VA Reserving Choices Could Have Big Impact On Bottom Line

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A dilemma over the letter versus spirit of the law and how it applies to reserving for variable annuities with guaranteed death benefits, could tip the scales of profitability downward for some VA writers, according to concerns expressed during a recent discussion of the issue.

In some cases, the reduction could be by hundreds of millions of dollars to the point of statutory insolvency, some insurance representatives contended.

Other possible effects, according to interviews with National Underwriter, include a reevaluation of acquisition prices for companies selling these contracts or blocks of this business as well as potential liability for accounting firms and actuaries that do not properly account for reserves needed for these contracts.

At issue, are VA s with cash values that have dropped because of stock market losses but which guarantee death benefits that now exceed those values. The concern is both how and whether to reserve for the possibility that large numbers of contract holders will withdraw most of the value of their contracts and maintain a small amount of that value strictly in order to retain the insurance death benefit.

The issue as discussed by regulators of the National Association of Insurance Commissioners, Kansas City, Mo., and insurers broke out into several parts: the likelihood that all contract holders would take such action; the requirement that such a scenario be used in establishing reserves; and the actions regulators should take, and legally are required to take.

During the course of discussion, it was argued that experience was showing that only a small number of policyholders were actually keeping very small portions of the cash value in their contracts in order to retain a death benefit. The ranges mentioned included “less than 1%” to “virtually no one” to 5% for one company.

There is disagreement over how likely it is that producers would recommend such action.

Producers could make such a recommendation, but there could be tax consequences that would offset the benefit, says John Morris, a senior consultant with PriceWaterhouseCoopers, Philadelphia. And, in some cases, companies will not permit partial 1035 exchanges, he says.

But producers could have the incentive to move money out of existing contracts and earn a commission if there are no tax barriers, says Donna Claire, a life actuary with Claire Thinking, Port Salonga, Long Island, New York.

Claire argued that even if reserving for a 100% likelihood may be overreserving, it is still the letter of the law.

Some companies have designed their products to comply with the law and “it is not fair to those companies if you make some companies follow it and others do not,” she said.

For those companies that have designed their products to account for the law, she explained, reserves still have to be set aside, but it is a reduced proportional reserve reflecting the reduction in the account value.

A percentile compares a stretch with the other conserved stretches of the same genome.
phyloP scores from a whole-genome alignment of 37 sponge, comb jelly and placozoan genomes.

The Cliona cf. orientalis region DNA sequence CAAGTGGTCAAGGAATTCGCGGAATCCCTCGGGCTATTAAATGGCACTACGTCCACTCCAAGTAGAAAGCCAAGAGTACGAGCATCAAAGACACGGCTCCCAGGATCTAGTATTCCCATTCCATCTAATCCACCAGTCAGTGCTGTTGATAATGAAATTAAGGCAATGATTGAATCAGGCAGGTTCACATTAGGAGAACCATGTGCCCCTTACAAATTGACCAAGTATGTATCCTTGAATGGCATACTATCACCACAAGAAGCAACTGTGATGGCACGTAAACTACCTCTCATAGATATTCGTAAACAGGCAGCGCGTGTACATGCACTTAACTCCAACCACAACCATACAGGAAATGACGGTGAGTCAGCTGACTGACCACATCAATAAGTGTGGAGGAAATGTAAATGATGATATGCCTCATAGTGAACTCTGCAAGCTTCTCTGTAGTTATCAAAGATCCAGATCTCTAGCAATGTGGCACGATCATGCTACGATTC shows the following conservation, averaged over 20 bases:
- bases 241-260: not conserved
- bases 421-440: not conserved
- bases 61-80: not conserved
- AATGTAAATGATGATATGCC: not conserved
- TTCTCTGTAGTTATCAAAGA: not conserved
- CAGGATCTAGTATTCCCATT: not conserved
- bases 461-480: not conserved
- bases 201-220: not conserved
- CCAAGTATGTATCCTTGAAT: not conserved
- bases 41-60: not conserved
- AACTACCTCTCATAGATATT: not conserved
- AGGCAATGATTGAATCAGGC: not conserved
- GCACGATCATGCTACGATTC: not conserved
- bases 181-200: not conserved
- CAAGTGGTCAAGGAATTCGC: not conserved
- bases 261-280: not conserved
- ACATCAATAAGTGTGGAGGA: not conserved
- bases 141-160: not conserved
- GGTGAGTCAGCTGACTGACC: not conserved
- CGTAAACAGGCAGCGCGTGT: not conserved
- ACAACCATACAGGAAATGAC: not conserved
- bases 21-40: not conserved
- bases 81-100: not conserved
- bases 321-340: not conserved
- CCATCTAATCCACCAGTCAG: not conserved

A dollar for dollar contract, the focus of the discussion, would pay the death benefit on the original total rather than on the current pro rata value of the policy.

But Actuarial Guideline 33, a guideline to interpret the Standard Valuation Law developed by regulators, indicates that requiring a 100% likelihood that contract holders would take such action goes beyond the intent of the SVL, argued Link Richardson, a second vice president and appointed actuary, during the discussion.

For their part, regulators are deferring a decision in order to study the situation further.

At this point the issue is simply being discussed, says Mike Batte, a life actuary and regulator with the New Mexico department of insurance. But, he noted, “the laws the law. If thats the law, then we will enforce it.”

Regulators noted that a “draconian” and “nonrealistic” approach may result in unintended consequences that go beyond the conservative intent of statutory reserving.

States, including California and New York, are weighing what should be done on this issue. New York is seeking input from regulators and companies, says Joanna Rose, a department spokesperson.

And, in California, the department will see how companies are reserving for this kind of contract and then decide on what action, if any, to pursue, says Sheldon Summers, chief actuary. But, if Guideline 33 is applied, he says, it would seem that the greatest present value approach would have to be used.

That approach would look at the possibility that all contract holders would take such action.

The reserving discussion also noted that a new approach could eliminate future reserving dilemmas.

The American Academy of Actuaries, Washington, is examining a “prudent best estimate” model approach to reserving rather than a formulaic approach, says Tom Campbell, co-chair of the Academys Variable Annuity Reserve Working Group.

Steve Preston, executive vice president and chief actuary with ING US Financial Services, West Chester, Pa., noted that “we are trying to fit a complex product into an existing law. Even if this issue gets resolved, there will be a discussion on another product that is not currently available.

“It is clearly a complicated area. The only way to get to a solution is to look at the economic reality, rather than to fit it into an outdated law.”


Reproduced from National Underwriter Edition, April 28, 2003. Copyright 2003 by The National Underwriter Company in the serial publication. All rights reserved. Copyright in this article as an independent work may be held by the author.